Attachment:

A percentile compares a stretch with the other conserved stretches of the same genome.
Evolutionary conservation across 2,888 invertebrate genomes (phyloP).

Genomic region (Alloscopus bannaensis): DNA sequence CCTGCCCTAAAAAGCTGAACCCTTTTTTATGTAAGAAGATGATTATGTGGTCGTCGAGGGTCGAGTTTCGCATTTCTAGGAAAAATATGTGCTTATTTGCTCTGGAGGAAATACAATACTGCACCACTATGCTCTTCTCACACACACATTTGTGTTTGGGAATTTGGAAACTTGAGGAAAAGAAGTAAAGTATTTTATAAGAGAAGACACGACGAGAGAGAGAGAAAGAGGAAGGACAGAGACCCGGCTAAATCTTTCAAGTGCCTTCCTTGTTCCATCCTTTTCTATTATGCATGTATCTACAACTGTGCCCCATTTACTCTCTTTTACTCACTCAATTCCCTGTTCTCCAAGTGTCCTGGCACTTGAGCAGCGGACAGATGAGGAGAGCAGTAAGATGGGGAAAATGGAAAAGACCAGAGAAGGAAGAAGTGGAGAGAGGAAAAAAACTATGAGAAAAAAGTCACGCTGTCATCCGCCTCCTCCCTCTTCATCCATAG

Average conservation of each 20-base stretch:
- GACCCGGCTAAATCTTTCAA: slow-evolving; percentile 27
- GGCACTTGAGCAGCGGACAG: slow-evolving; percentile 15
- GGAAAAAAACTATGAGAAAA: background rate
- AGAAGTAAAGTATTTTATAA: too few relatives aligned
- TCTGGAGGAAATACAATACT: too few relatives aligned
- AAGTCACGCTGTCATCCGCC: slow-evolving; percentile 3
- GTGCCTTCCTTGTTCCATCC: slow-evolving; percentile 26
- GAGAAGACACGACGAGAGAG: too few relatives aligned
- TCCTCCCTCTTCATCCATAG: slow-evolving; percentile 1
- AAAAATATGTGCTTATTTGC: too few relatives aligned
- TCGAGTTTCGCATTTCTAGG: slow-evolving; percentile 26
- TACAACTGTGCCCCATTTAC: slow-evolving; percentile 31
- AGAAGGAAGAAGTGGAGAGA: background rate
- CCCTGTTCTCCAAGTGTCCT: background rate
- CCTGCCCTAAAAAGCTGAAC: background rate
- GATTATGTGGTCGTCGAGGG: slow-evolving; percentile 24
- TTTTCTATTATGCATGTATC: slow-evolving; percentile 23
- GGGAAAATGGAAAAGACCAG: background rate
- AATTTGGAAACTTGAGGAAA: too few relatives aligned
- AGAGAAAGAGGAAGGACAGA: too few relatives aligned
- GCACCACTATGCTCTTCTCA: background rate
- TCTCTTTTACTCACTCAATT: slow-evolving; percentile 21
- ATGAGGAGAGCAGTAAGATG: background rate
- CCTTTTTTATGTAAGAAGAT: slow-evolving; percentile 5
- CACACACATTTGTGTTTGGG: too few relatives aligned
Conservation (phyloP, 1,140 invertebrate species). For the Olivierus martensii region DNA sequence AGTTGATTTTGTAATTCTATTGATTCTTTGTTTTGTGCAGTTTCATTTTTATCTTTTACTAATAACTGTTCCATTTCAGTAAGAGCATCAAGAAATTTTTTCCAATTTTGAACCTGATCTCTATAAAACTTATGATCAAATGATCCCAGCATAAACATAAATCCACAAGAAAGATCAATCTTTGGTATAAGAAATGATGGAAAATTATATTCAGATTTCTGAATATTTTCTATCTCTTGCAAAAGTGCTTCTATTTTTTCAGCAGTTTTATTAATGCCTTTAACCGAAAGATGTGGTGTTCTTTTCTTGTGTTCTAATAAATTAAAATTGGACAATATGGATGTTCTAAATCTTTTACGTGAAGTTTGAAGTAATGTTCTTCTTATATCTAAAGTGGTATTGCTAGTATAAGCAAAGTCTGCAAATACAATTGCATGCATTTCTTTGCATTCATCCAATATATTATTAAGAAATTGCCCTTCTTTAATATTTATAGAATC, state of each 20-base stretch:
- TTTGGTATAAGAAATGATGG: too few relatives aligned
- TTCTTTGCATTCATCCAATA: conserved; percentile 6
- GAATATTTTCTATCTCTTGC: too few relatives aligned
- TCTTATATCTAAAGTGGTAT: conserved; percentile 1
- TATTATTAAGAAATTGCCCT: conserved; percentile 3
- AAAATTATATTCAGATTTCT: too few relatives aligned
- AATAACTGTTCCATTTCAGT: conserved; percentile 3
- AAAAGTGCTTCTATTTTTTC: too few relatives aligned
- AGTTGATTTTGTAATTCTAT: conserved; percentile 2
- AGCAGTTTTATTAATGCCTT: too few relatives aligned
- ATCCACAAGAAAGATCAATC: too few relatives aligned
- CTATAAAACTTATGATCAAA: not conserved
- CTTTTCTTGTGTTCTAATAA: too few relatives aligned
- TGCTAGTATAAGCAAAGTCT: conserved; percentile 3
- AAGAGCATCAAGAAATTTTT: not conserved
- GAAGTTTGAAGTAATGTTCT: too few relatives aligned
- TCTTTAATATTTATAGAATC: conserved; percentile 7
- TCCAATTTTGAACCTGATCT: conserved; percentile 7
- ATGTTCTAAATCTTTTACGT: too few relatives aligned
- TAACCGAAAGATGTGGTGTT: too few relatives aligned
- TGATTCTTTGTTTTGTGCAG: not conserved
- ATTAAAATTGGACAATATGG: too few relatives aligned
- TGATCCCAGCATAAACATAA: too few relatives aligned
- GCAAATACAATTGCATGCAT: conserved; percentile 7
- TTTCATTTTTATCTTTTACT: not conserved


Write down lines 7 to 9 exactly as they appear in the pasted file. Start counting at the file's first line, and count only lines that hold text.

- GGAAAAAAACTATGAGAAAA: background rate
- AGAAGTAAAGTATTTTATAA: too few relatives aligned
- TCTGGAGGAAATACAATACT: too few relatives aligned